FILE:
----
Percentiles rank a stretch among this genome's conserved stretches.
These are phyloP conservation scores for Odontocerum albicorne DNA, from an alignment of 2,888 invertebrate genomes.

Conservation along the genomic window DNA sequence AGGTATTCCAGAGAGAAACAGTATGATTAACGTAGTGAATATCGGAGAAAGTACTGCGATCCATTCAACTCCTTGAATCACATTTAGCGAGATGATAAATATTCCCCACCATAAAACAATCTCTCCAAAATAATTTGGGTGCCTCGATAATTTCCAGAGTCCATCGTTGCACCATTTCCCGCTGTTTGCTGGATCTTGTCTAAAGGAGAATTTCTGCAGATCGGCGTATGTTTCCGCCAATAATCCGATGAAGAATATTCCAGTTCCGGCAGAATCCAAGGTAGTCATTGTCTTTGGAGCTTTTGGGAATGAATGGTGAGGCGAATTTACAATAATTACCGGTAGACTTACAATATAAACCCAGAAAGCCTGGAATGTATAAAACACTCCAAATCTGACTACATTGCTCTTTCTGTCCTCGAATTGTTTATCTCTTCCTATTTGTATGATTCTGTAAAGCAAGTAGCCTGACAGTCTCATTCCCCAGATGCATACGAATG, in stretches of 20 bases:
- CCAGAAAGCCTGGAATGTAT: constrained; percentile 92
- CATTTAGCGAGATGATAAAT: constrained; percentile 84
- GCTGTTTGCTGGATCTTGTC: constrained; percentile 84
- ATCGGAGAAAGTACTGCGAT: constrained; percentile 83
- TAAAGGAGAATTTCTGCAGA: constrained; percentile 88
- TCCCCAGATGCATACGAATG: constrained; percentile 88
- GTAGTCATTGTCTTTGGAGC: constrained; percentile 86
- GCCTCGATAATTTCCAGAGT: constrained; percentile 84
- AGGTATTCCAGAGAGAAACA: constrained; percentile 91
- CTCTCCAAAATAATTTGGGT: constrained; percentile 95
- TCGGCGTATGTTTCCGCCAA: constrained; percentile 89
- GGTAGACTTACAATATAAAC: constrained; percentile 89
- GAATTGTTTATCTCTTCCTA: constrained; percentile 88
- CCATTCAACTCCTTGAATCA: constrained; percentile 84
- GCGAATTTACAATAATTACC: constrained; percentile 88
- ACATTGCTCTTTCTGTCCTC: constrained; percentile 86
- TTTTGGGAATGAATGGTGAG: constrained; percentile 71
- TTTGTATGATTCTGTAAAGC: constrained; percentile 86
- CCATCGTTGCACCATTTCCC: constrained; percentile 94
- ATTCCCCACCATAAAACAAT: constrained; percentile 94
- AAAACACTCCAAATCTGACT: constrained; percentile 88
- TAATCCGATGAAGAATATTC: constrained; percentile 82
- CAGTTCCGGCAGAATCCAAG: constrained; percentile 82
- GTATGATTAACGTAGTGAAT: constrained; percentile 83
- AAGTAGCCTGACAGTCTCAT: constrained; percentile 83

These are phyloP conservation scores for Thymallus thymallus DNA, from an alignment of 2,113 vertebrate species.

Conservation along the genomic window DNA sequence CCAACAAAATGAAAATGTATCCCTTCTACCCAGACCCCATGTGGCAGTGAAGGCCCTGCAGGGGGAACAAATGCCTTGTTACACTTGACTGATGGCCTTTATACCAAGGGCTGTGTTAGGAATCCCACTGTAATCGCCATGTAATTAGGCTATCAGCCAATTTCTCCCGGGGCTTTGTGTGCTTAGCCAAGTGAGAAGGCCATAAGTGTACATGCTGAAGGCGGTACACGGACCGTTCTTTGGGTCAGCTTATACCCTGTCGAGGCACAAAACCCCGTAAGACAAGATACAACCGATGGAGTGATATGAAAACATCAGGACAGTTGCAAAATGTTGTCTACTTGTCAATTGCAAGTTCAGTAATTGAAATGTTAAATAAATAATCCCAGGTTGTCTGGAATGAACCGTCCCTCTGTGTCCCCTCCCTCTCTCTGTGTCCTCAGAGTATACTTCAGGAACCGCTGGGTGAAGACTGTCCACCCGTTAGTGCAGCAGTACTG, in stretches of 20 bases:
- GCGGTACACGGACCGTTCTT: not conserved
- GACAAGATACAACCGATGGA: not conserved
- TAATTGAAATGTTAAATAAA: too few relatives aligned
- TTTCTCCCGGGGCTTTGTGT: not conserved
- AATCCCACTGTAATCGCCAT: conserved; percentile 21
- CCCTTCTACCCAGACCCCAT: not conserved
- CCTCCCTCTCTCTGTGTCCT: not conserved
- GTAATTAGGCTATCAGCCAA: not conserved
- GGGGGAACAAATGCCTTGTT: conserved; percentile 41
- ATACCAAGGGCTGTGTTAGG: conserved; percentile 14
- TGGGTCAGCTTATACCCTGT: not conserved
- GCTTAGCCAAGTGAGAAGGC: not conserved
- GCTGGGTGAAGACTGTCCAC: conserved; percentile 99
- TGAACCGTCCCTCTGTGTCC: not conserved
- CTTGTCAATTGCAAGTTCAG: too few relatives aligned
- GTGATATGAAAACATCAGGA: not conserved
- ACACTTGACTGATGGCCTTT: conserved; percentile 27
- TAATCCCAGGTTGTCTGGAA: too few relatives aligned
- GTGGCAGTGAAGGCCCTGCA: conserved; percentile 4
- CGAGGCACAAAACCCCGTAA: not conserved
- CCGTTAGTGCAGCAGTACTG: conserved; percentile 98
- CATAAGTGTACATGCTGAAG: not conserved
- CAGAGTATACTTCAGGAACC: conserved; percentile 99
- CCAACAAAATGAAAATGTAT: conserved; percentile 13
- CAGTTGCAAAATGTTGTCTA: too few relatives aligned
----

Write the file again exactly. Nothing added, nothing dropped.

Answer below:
Percentiles rank a stretch among this genome's conserved stretches.
These are phyloP conservation scores for Odontocerum albicorne DNA, from an alignment of 2,888 invertebrate genomes.

Conservation along the genomic window DNA sequence AGGTATTCCAGAGAGAAACAGTATGATTAACGTAGTGAATATCGGAGAAAGTACTGCGATCCATTCAACTCCTTGAATCACATTTAGCGAGATGATAAATATTCCCCACCATAAAACAATCTCTCCAAAATAATTTGGGTGCCTCGATAATTTCCAGAGTCCATCGTTGCACCATTTCCCGCTGTTTGCTGGATCTTGTCTAAAGGAGAATTTCTGCAGATCGGCGTATGTTTCCGCCAATAATCCGATGAAGAATATTCCAGTTCCGGCAGAATCCAAGGTAGTCATTGTCTTTGGAGCTTTTGGGAATGAATGGTGAGGCGAATTTACAATAATTACCGGTAGACTTACAATATAAACCCAGAAAGCCTGGAATGTATAAAACACTCCAAATCTGACTACATTGCTCTTTCTGTCCTCGAATTGTTTATCTCTTCCTATTTGTATGATTCTGTAAAGCAAGTAGCCTGACAGTCTCATTCCCCAGATGCATACGAATG, in stretches of 20 bases:
- CCAGAAAGCCTGGAATGTAT: constrained; percentile 92
- CATTTAGCGAGATGATAAAT: constrained; percentile 84
- GCTGTTTGCTGGATCTTGTC: constrained; percentile 84
- ATCGGAGAAAGTACTGCGAT: constrained; percentile 83
- TAAAGGAGAATTTCTGCAGA: constrained; percentile 88
- TCCCCAGATGCATACGAATG: constrained; percentile 88
- GTAGTCATTGTCTTTGGAGC: constrained; percentile 86
- GCCTCGATAATTTCCAGAGT: constrained; percentile 84
- AGGTATTCCAGAGAGAAACA: constrained; percentile 91
- CTCTCCAAAATAATTTGGGT: constrained; percentile 95
- TCGGCGTATGTTTCCGCCAA: constrained; percentile 89
- GGTAGACTTACAATATAAAC: constrained; percentile 89
- GAATTGTTTATCTCTTCCTA: constrained; percentile 88
- CCATTCAACTCCTTGAATCA: constrained; percentile 84
- GCGAATTTACAATAATTACC: constrained; percentile 88
- ACATTGCTCTTTCTGTCCTC: constrained; percentile 86
- TTTTGGGAATGAATGGTGAG: constrained; percentile 71
- TTTGTATGATTCTGTAAAGC: constrained; percentile 86
- CCATCGTTGCACCATTTCCC: constrained; percentile 94
- ATTCCCCACCATAAAACAAT: constrained; percentile 94
- AAAACACTCCAAATCTGACT: constrained; percentile 88
- TAATCCGATGAAGAATATTC: constrained; percentile 82
- CAGTTCCGGCAGAATCCAAG: constrained; percentile 82
- GTATGATTAACGTAGTGAAT: constrained; percentile 83
- AAGTAGCCTGACAGTCTCAT: constrained; percentile 83

These are phyloP conservation scores for Thymallus thymallus DNA, from an alignment of 2,113 vertebrate species.

Conservation along the genomic window DNA sequence CCAACAAAATGAAAATGTATCCCTTCTACCCAGACCCCATGTGGCAGTGAAGGCCCTGCAGGGGGAACAAATGCCTTGTTACACTTGACTGATGGCCTTTATACCAAGGGCTGTGTTAGGAATCCCACTGTAATCGCCATGTAATTAGGCTATCAGCCAATTTCTCCCGGGGCTTTGTGTGCTTAGCCAAGTGAGAAGGCCATAAGTGTACATGCTGAAGGCGGTACACGGACCGTTCTTTGGGTCAGCTTATACCCTGTCGAGGCACAAAACCCCGTAAGACAAGATACAACCGATGGAGTGATATGAAAACATCAGGACAGTTGCAAAATGTTGTCTACTTGTCAATTGCAAGTTCAGTAATTGAAATGTTAAATAAATAATCCCAGGTTGTCTGGAATGAACCGTCCCTCTGTGTCCCCTCCCTCTCTCTGTGTCCTCAGAGTATACTTCAGGAACCGCTGGGTGAAGACTGTCCACCCGTTAGTGCAGCAGTACTG, in stretches of 20 bases:
- GCGGTACACGGACCGTTCTT: not conserved
- GACAAGATACAACCGATGGA: not conserved
- TAATTGAAATGTTAAATAAA: too few relatives aligned
- TTTCTCCCGGGGCTTTGTGT: not conserved
- AATCCCACTGTAATCGCCAT: conserved; percentile 21
- CCCTTCTACCCAGACCCCAT: not conserved
- CCTCCCTCTCTCTGTGTCCT: not conserved
- GTAATTAGGCTATCAGCCAA: not conserved
- GGGGGAACAAATGCCTTGTT: conserved; percentile 41
- ATACCAAGGGCTGTGTTAGG: conserved; percentile 14
- TGGGTCAGCTTATACCCTGT: not conserved
- GCTTAGCCAAGTGAGAAGGC: not conserved
- GCTGGGTGAAGACTGTCCAC: conserved; percentile 99
- TGAACCGTCCCTCTGTGTCC: not conserved
- CTTGTCAATTGCAAGTTCAG: too few relatives aligned
- GTGATATGAAAACATCAGGA: not conserved
- ACACTTGACTGATGGCCTTT: conserved; percentile 27
- TAATCCCAGGTTGTCTGGAA: too few relatives aligned
- GTGGCAGTGAAGGCCCTGCA: conserved; percentile 4
- CGAGGCACAAAACCCCGTAA: not conserved
- CCGTTAGTGCAGCAGTACTG: conserved; percentile 98
- CATAAGTGTACATGCTGAAG: not conserved
- CAGAGTATACTTCAGGAACC: conserved; percentile 99
- CCAACAAAATGAAAATGTAT: conserved; percentile 13
- CAGTTGCAAAATGTTGTCTA: too few relatives aligned